11 November 2008

First Foundation: Cheers and Tears

By Galia BarHava-Monteith

It's not often you cry at a corporate event.

The opening line to this article popped into my head as we were leaving the 10 Year Anniversary and Scholarship Awards of the First Foundation in November 2008. But to explain the tears, I need to go back a bit first.

I have been involved with the First Foundation in one way or another for almost seven years. It dates back to my appointment as the Ethics and Community Relations for Fonterra in early 2003. At that time a colleague, Alison Andrew, asked me to meet with them as she felt that the Foundation was a great strategic match with what we were trying to achieve just after the merger.

What the Foundation Does

Within a minute of meeting them, I was sold. The concept was so simple and so powerful. The Foundation was set up to enable successful, resilient and 'go getter' students from low decile schools to go to university through partnering them with a company who pays most of their fees. In return, the students work weekends and holidays as required for the company, thus paying towards the scholarship. But wait, there's more! The First Foundation also sets them with a mentor from another organisation to help them with the possibly difficult transition from high school and into the first two years at University. If there was ever an embodiment of 'a hand up, not a hand out', this is it.

Founding the Foundation

Many years ago, when I first arrived in New Zealand, I watched 'Once Were Warriors' when it was first released. It was a culture shock and I remember thinking, what can be done to help bright young people who don't have access to role models or financial support in New Zealand? It seems that the founder of the First Foundation, Steven Carden, thought the same. At the age of 24, he recognised that others don't have the support and resources he had in achieving his degrees in law and arts. So he set out to make a difference and, with tenacity and guts, created a scholarship-based programme that would help remove the barriers that many talented but financially disadvantaged students face.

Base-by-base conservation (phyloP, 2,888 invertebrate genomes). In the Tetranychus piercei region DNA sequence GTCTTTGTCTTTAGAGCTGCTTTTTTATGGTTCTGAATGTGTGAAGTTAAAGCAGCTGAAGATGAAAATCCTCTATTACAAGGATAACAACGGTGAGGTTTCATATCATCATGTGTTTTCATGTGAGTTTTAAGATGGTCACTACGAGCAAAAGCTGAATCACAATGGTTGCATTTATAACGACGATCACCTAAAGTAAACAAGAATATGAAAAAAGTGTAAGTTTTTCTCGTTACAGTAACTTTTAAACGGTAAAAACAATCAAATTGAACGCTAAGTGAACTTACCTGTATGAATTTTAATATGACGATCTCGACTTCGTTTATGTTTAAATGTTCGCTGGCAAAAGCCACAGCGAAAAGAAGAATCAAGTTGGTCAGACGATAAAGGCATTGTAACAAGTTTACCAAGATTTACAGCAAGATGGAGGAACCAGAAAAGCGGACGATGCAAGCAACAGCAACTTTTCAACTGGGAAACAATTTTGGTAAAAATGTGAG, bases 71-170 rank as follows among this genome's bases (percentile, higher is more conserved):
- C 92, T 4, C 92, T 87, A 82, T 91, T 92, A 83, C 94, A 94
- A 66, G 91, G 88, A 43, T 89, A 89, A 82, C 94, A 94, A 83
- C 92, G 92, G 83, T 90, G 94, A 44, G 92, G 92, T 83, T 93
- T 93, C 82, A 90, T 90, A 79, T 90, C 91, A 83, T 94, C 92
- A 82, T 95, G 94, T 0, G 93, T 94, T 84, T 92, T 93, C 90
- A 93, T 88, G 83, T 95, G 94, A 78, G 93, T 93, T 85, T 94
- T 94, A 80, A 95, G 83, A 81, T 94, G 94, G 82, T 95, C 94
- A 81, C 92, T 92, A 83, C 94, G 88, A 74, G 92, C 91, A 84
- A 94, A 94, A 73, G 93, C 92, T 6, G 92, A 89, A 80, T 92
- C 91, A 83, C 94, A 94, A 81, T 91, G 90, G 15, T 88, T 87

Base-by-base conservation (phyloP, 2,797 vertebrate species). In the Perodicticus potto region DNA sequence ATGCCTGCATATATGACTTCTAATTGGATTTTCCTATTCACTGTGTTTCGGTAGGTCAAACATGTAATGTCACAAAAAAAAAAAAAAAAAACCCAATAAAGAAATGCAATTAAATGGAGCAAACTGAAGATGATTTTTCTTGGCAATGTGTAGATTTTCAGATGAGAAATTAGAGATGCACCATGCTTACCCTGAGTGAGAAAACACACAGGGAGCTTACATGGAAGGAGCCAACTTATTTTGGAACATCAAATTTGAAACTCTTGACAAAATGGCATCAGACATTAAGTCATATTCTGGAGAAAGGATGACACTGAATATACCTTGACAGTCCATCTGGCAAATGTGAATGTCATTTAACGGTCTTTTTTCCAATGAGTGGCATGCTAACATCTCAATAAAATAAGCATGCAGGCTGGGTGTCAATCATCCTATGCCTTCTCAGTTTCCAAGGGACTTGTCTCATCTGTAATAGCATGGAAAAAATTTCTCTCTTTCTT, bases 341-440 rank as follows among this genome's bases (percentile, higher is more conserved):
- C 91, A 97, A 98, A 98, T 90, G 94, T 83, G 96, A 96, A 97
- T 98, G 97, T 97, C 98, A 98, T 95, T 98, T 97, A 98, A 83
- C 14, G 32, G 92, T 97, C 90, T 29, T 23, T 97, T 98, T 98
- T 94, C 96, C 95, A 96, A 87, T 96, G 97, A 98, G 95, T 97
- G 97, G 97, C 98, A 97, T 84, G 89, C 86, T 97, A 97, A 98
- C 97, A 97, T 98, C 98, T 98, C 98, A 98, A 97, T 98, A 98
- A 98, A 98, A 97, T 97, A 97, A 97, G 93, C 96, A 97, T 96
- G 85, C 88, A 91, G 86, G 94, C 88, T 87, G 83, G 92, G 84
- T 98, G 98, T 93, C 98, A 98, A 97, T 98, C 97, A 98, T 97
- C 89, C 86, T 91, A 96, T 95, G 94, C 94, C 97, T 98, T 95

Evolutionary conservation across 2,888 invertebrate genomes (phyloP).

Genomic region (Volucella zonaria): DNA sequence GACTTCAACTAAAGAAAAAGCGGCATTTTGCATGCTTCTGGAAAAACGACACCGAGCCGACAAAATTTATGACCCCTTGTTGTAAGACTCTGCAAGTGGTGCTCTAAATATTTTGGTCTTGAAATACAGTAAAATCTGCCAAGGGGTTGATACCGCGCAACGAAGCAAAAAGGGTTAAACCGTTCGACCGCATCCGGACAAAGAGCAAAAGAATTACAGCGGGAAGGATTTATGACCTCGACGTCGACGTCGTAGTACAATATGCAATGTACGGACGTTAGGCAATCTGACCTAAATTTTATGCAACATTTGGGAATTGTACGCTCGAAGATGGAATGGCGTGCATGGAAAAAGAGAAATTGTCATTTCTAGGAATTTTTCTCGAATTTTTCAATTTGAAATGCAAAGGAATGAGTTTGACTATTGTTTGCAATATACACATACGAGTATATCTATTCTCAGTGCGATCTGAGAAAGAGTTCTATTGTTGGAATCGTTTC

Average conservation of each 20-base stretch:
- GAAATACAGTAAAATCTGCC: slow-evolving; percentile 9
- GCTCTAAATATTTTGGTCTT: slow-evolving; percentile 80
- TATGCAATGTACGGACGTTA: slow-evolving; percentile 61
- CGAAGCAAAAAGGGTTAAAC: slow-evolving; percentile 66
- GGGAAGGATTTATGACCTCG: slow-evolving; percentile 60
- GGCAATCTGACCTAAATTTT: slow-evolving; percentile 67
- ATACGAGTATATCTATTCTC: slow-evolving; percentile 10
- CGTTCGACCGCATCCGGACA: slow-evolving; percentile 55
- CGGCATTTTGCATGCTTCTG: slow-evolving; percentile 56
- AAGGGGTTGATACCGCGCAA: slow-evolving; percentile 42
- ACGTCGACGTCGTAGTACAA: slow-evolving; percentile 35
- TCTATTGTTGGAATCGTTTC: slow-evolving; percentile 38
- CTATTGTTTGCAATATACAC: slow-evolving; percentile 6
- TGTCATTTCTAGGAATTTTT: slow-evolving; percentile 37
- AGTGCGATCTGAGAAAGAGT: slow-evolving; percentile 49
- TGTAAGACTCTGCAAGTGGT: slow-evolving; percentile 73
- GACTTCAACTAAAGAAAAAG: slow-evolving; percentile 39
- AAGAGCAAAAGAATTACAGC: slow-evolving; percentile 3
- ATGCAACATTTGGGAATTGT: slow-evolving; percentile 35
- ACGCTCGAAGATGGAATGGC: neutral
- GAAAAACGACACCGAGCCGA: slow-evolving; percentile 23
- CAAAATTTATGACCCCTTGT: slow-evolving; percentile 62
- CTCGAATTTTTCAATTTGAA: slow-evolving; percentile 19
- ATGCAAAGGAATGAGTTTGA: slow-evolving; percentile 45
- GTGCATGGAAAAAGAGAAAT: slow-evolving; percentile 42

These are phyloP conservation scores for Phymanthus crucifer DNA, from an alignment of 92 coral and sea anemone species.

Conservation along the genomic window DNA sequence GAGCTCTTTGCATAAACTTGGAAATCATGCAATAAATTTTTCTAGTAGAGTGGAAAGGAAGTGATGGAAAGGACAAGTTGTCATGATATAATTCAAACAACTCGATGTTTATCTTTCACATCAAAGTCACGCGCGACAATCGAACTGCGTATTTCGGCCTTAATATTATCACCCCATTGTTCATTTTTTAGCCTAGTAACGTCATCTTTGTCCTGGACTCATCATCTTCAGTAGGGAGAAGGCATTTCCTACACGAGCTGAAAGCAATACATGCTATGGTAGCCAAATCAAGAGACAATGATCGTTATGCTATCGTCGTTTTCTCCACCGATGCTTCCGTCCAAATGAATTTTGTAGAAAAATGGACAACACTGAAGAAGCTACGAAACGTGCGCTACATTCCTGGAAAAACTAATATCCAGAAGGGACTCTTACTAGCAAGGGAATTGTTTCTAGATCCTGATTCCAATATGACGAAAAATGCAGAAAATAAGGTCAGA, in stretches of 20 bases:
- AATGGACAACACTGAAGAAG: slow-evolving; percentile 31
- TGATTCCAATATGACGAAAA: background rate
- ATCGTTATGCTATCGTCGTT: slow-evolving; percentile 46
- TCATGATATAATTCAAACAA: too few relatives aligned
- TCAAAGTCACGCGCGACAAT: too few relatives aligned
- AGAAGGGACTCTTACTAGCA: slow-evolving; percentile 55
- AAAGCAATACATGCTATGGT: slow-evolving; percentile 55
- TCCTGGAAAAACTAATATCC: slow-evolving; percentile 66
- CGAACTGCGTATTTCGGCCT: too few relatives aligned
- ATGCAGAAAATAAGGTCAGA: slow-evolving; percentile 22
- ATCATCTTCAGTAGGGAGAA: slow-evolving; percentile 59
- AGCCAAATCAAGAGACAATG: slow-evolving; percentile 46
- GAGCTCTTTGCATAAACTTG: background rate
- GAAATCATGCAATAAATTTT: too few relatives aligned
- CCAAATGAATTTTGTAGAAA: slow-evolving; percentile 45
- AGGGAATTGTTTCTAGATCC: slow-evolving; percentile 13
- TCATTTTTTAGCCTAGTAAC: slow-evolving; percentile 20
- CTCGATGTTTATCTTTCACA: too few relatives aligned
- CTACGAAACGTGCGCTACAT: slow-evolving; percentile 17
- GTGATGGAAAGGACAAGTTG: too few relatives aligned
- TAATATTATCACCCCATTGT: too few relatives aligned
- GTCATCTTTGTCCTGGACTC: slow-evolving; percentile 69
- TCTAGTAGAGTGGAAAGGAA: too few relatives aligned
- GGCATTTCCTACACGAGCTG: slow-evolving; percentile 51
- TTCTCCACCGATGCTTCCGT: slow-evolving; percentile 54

Back in 2003 I was sold on this concept. After reviewing many impressive CVs of bright young things and interviewing a couple, we awarded the first Fonterra Scholarship. At the same time, I became a mentor to another young woman immigrant who has since achieved great things.

The Power of Education

Education to me is paramount. It is culturally very significant, too as the written word and obtaining education is paramount in the Jewish culture. I was brought up in a house were education was all-important; my parents instilled in me that the best way to achieve in life is through obtaining tertiary qualifications. And I am the same now with my own children. Also, as a woman and an immigrant to this country, I would have never been able to achieve what I have had it not been for my hard work and success in my tertiary education.

It was also very telling that the prime-minister elect, John Key, chose to fly especially from Wellington to attend the ceremony on the fourth day after the election. This was his first official function after being elected! His mother was a Jewish refugee from Europe who became a single mother; John shared with us her single-minded focus on the importance of education for her family to get ahead.

As I listened to the inspiring speeches, I reflected on how significant access to education has been for women's progress. It is through our access to education that we have been able to achieve all that we have in the past 40 years or so. Stats NZ show that in 1971 women made up 30% of NZ tertiary education admissions. In 2001 it was 57%.